New Ford management to watch over European market

25 May 2017

25 May 2017

The management reshuffle at Ford could put its European operations under scrutiny, especially following the withdrawal of General Motors (GM) from the market, to focus on other regions.

The European arm of the US vehicle manufacturer has returned to profit in Q1 2017, after three consecutive years of losses. However the margin, just 2.3%, is very slim and could dip again before the end of the year. The company is facing the same pressures in Europe as GM did, including increased competition from premium brands in the mainstream market, rising development costs for small vehicles that are too sophisticated for other markets, and tougher emissions tests in the EU.

Ford has replaced CEO Mark Fields with Jim Hackett, who was previously in charge of the company’s Smart Mobility division. At the announcement of the appointment, Chairman Bill Ford commented: ′We need to speed up decision making and address under-performing areas.’

While GM has pulled out of Europe by selling its business to PSA Group, in order to focus on other continents, it did this by selling the Opel and Vauxhall brands it owned to another manufacturer. Ford is a global brand in its own right and so selling its rights in Europe is not an option. However, Ford has already shown it will quit markets that aren’t working for the company, including last year when it pulled out of Japan and Indonesia. The company is also scaling back its car production in Thailand to focus on pickups and has announced plans to cut 1400 salaried jobs in North America and Asia through voluntary early retirement and other financial incentives to help boost its stock price. Ford is losing share to GM and Asian competitors in the US, partly due to a product drought as former CEO Alan Mulally prioritised reworking the F-Series pickup over investing in new models.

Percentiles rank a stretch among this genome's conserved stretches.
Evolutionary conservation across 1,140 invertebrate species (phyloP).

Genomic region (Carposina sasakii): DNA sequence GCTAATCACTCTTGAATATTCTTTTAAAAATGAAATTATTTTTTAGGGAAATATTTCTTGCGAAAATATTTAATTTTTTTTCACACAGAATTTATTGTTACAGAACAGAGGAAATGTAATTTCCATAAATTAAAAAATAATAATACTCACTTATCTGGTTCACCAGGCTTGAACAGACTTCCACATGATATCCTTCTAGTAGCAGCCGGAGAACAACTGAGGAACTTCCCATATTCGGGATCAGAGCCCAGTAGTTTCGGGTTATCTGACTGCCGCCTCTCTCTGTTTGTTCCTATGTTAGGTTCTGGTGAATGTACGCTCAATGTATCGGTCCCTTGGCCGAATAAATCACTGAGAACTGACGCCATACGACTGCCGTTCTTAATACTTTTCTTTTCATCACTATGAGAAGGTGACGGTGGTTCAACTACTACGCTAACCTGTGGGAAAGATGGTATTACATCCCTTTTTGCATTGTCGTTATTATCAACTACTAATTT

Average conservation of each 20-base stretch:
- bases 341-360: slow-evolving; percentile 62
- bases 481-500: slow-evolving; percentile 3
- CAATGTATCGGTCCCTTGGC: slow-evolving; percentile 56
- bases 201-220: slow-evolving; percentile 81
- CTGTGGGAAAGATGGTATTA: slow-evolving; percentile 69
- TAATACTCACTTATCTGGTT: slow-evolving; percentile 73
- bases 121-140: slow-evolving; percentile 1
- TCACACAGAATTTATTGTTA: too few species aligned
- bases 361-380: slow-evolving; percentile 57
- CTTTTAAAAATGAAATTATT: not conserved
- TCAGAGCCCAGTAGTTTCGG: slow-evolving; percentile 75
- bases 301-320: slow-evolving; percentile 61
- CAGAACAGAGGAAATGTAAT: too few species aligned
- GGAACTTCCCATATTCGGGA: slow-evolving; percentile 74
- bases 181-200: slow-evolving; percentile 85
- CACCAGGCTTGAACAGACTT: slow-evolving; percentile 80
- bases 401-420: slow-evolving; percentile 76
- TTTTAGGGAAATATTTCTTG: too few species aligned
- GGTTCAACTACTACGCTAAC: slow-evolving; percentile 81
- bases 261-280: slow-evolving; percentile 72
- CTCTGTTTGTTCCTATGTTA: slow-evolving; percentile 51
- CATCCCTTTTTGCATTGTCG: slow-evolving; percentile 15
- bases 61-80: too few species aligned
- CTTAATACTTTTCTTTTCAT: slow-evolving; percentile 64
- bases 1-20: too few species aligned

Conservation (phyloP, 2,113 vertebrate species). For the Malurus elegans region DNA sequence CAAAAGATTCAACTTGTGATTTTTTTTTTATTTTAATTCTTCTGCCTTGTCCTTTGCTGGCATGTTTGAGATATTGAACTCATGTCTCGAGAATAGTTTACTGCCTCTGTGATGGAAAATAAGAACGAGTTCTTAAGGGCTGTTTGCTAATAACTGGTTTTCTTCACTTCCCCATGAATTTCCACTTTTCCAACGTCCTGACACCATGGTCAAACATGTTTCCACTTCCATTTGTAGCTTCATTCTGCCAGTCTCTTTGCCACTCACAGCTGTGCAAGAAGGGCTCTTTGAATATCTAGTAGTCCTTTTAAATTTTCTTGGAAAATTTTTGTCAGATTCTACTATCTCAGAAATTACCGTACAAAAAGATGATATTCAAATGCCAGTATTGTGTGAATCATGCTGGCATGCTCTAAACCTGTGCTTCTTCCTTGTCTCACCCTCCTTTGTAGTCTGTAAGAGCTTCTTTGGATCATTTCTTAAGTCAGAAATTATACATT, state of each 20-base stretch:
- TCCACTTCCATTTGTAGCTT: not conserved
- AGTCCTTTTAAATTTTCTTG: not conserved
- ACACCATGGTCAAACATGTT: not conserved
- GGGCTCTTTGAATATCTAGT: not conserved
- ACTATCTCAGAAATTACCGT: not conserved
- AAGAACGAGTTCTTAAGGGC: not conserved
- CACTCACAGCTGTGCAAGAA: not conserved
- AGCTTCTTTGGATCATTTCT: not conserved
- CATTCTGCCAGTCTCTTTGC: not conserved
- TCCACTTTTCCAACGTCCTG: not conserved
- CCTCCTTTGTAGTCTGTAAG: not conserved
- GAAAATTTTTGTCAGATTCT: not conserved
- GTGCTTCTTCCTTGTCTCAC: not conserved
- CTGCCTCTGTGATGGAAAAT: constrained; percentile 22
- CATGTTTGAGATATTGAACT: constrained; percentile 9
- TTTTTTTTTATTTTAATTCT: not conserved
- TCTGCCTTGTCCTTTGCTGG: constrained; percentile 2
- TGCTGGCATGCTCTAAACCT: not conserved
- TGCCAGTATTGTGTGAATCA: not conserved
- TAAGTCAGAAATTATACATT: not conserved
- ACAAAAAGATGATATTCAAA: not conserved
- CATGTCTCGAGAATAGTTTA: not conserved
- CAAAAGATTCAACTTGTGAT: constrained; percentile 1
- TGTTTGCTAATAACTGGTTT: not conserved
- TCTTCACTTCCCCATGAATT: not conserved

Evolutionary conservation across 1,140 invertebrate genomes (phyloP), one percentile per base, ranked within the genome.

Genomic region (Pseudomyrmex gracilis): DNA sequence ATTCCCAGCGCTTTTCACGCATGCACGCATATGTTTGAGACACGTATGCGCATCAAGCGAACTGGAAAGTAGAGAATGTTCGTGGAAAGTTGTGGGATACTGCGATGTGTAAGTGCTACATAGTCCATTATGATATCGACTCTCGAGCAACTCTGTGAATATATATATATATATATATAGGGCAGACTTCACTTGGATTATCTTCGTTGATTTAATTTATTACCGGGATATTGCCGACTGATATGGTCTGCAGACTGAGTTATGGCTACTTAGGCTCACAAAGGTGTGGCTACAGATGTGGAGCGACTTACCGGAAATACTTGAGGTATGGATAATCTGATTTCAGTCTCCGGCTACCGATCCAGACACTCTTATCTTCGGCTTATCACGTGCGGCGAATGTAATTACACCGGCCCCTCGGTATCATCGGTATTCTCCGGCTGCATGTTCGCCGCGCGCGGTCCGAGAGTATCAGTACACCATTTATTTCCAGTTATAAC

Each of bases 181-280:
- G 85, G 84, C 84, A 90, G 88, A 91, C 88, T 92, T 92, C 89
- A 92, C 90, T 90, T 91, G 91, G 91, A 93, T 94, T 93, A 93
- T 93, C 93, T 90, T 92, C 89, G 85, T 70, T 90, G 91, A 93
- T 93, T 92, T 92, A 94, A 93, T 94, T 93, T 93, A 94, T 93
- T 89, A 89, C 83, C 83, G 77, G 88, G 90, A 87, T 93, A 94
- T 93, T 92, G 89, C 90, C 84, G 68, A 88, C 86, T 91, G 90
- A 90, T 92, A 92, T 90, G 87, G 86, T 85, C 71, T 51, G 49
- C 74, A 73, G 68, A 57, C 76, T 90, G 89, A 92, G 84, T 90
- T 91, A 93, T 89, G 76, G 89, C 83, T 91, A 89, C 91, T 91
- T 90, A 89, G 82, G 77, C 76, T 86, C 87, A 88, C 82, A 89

The UK is Ford’s biggest European market, but the company has said its 2017 European profits will be lower because the pound has collapsed since Britons voted last June to leave the EU, making its cars more expensive. The company has a 7.2% market share in the EU according to ACEA figures for the first four months of 2017, the same as in January to April 2016. However, Ford has undoubtedly benefitted from the declining market share of GM’s Opel division, which has fallen to 6.4% in the year-to-date from 6.8% in the same period in 2016.

Hackett will have to work to strengthen the carmaker in Europe and beyond and promote a stable vision in its plans for future mobility. With Ford’s market share being eroded in the US and challenges in Europe, the company needs to diversify, a change it is already willing to investigate with new appointments to managerial positions. Hackett’s appointment may not be reflected in any Q2 2017 results but the company is hopeful that effects will be felt by the end of 2017.

At the time of writing, news is breaking in Automobilwoche that Steven Armstrong will take over from Jim Farley as the head of Ford in Europe, Middle East and Africa from 1 June. Armstrong is currently the COO in Europe, having worked closely with Farley, who has been appointed executive vice president and president, Global Markets. Automobilwoche also reports that Sherif Marakby has been appointed to the new position of vice president, Autonomous Vehicles and Electrification from 12 June. Raj Nair will replace Joe Hinrichs as the new head of Ford in North America, effective 1 June, and from 1 July, Peter Fleet will replace David Schoch, who is retiring from his role as head of Ford in the Asia-Pacific region. Mark Ovenden will take over Fleet’s current responsibility for sales and marketing in Asia.

Photograph courtesy of Ford


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